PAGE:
Today's Standard & Poor's/Case-Shiller indexes showed that the U.S. home prices actually slipped in December, however the annual rate of decline actually slowed overall. The S&P is a composite index of home prices in 20 metropolitan areas. This index showed that the home prices declined by 0.2% in December, same…
In June existing home prices shot up nationwide by about 10.7% according to Trulia, a leading online residential real estate firm. This is both good and bad news, depending on which side of the fence you’re standing on. Sellers are probably doing a little happy jig now while some buyers may be feeling a little blue or shocked by the news.
Trulia recently reported that asking prices have been creeping up nationally at a rate of about 1.5% each month. Nearly all of the largest U.S. real estate markets have seen this bump in sale prices. The asking prices have surged by as much as 30% in some regions of the country, such as Charlotte, N.C. The average sale price there is currently about $240,000. And it doesn’t look like we’ve seen the end of this price hike.
“We’ve seen an increase in market prices for 18 months now,” said Doug Gartley, who has been a realtor with Detroit-based In-House Realty for six years. “Across the board, markets are up, many with double digit increases.”
Landlords have also reported a rise in rent prices—up 2.8% —over the last year in the major U.S. markets. All signs are showing that this trend will continue.
“I think the price increase is a trend that will continue through the end of the year,” said Chisholm Gentry, owner of Gentry Real Estate in San Francisco, Calif. “This trend is fueled heavily by the economic recovery. Investors (domestic and foreign) are beginning to surge based on American real estate being ‘on sale.’”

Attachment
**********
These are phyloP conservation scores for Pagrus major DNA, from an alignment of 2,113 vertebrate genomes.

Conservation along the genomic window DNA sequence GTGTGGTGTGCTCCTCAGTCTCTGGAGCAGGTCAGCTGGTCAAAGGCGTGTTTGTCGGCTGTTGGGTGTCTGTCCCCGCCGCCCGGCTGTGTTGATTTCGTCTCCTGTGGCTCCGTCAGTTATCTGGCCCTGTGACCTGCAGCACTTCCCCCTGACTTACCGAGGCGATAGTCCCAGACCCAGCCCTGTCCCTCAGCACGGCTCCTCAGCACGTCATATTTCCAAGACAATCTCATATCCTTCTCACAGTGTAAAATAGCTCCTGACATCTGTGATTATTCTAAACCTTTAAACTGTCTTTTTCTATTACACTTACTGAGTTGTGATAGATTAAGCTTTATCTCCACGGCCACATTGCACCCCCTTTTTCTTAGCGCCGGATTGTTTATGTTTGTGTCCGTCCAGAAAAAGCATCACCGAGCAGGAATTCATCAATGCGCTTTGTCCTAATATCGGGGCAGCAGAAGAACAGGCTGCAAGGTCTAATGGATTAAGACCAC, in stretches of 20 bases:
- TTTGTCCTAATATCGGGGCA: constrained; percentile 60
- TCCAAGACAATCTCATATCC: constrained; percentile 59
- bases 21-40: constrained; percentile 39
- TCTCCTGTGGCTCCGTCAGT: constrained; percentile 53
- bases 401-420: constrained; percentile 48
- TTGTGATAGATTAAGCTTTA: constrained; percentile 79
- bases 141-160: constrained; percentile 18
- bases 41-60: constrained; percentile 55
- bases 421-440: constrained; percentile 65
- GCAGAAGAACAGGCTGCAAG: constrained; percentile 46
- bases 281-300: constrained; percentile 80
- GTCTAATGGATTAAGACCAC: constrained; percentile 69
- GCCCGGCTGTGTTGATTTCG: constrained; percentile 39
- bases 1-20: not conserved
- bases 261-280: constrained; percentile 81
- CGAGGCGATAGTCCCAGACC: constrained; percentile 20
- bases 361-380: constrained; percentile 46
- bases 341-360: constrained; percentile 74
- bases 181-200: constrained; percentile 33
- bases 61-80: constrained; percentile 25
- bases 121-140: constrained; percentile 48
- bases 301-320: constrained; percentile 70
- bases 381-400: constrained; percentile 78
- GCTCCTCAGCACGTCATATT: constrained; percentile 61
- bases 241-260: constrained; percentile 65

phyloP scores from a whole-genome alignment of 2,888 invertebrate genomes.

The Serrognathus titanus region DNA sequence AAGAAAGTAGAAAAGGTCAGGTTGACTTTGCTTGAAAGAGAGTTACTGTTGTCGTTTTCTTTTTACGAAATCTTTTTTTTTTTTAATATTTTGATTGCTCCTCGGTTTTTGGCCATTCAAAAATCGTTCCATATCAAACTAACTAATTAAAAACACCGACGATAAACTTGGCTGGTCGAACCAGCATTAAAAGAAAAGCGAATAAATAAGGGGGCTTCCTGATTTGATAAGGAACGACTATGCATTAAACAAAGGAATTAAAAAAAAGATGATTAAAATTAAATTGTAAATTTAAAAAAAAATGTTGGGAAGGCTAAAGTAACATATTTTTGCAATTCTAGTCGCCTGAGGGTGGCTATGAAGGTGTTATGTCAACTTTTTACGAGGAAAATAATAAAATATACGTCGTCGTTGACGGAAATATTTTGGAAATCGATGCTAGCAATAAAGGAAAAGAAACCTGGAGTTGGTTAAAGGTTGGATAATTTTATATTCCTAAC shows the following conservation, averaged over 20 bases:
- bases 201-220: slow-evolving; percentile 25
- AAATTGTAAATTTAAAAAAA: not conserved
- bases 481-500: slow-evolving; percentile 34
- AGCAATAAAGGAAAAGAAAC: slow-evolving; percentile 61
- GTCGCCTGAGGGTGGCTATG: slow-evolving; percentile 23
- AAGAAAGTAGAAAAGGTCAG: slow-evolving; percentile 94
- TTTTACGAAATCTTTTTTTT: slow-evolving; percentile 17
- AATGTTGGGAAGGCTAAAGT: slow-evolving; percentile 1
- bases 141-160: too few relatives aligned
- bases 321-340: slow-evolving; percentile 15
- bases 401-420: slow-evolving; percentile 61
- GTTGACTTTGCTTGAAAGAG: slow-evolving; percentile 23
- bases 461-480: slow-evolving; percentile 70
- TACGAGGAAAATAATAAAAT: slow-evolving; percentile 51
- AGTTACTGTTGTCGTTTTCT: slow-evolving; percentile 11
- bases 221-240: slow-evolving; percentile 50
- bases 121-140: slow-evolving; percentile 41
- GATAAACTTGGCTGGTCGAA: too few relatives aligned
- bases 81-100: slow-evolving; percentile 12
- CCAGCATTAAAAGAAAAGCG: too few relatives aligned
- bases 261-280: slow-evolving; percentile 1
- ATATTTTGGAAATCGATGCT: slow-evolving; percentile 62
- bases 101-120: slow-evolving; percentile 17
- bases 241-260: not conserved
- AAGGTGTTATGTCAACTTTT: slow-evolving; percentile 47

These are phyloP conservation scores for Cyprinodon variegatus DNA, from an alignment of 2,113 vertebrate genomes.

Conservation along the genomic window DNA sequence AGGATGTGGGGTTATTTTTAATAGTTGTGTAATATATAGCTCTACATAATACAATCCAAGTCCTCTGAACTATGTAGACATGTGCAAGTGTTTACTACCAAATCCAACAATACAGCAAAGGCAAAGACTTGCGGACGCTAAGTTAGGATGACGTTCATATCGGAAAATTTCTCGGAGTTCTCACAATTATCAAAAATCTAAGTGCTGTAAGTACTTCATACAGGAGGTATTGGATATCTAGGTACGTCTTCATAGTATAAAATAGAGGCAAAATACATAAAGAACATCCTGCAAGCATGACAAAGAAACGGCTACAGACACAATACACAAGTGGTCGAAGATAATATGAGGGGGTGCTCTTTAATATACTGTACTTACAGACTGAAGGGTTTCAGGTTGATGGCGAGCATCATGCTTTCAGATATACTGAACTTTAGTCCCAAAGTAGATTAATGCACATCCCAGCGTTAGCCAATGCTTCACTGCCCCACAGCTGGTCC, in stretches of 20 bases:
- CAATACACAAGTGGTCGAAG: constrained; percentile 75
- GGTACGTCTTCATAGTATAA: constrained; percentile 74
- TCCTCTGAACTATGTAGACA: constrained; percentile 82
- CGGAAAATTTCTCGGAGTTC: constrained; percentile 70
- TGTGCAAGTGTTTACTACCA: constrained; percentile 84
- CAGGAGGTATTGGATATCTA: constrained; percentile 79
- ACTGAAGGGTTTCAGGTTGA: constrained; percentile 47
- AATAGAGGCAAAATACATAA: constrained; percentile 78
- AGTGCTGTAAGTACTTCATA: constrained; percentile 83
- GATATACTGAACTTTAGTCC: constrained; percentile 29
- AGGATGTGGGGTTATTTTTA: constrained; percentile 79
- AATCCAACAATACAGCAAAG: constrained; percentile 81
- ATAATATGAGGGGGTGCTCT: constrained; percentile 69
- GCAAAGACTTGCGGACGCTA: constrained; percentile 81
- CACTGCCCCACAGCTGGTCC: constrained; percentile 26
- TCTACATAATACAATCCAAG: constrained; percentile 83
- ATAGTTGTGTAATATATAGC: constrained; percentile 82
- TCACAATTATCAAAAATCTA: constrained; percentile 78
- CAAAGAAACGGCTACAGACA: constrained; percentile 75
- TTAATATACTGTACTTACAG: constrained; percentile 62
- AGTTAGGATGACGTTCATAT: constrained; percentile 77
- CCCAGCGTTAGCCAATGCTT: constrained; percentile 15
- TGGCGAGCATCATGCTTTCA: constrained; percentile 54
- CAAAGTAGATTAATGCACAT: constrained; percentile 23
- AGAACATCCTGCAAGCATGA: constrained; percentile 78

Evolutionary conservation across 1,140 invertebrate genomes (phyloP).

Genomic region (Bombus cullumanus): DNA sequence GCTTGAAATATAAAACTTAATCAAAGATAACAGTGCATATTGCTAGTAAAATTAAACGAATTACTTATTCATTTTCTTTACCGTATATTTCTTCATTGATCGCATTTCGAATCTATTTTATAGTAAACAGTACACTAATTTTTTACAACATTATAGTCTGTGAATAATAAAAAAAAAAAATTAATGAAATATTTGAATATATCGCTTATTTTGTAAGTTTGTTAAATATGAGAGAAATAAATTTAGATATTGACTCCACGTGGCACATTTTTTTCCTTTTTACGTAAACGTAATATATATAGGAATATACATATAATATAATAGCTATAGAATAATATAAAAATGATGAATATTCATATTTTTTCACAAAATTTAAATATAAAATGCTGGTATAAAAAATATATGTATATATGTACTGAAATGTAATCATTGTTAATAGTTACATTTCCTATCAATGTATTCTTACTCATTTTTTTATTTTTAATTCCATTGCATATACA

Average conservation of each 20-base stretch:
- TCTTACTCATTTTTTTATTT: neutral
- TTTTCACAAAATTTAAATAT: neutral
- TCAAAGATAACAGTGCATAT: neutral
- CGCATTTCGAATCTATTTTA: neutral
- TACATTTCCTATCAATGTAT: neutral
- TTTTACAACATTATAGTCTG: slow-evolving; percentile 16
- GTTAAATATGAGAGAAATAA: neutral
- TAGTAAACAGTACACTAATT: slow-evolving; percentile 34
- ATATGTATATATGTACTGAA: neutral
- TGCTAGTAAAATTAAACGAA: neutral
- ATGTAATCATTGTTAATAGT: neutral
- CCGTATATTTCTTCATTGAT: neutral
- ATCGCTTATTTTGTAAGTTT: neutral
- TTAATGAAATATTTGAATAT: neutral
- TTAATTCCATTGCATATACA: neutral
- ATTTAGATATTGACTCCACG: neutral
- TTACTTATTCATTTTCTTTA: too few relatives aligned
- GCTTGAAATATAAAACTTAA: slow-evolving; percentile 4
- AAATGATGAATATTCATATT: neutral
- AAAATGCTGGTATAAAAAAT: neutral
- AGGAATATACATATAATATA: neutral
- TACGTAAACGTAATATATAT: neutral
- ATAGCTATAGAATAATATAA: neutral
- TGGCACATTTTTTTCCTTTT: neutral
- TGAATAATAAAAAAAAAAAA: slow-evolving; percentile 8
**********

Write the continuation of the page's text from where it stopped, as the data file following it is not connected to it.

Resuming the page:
Gartley said many buyers struggle to find what they’re looking for with a reduced inventory of properties on the market and with the rising prices. So it may be a good time to buy for those contemplating homeownership. Jumping into the market now may equate to a significant savings in the end.
“The trend is forcing buyers to be well qualified and pushing them to put down larger down payments,” he said. “You have to keep in mind that rates are still historically low and this is a seller’s market.”
Gentry said that the housing market has historically been a trailing indicator of our economy. But with the recovery, it’s changed into being a leading indicator of our economic recovery and in some senses new strength.
Gartley’s words of advice for buyers: Get prequalified so that you’re ready to act when you see a prime opportunity. Meanwhile, Gentry suggests that new sellers to the market avoid overpricing their homes.
“In fact, in our current market, underpricing is the smartest thing a seller can do,” he said. “Let the market speak; and it will.”
Please share if you have other tips for buyers or sellers in this fast changing housing market.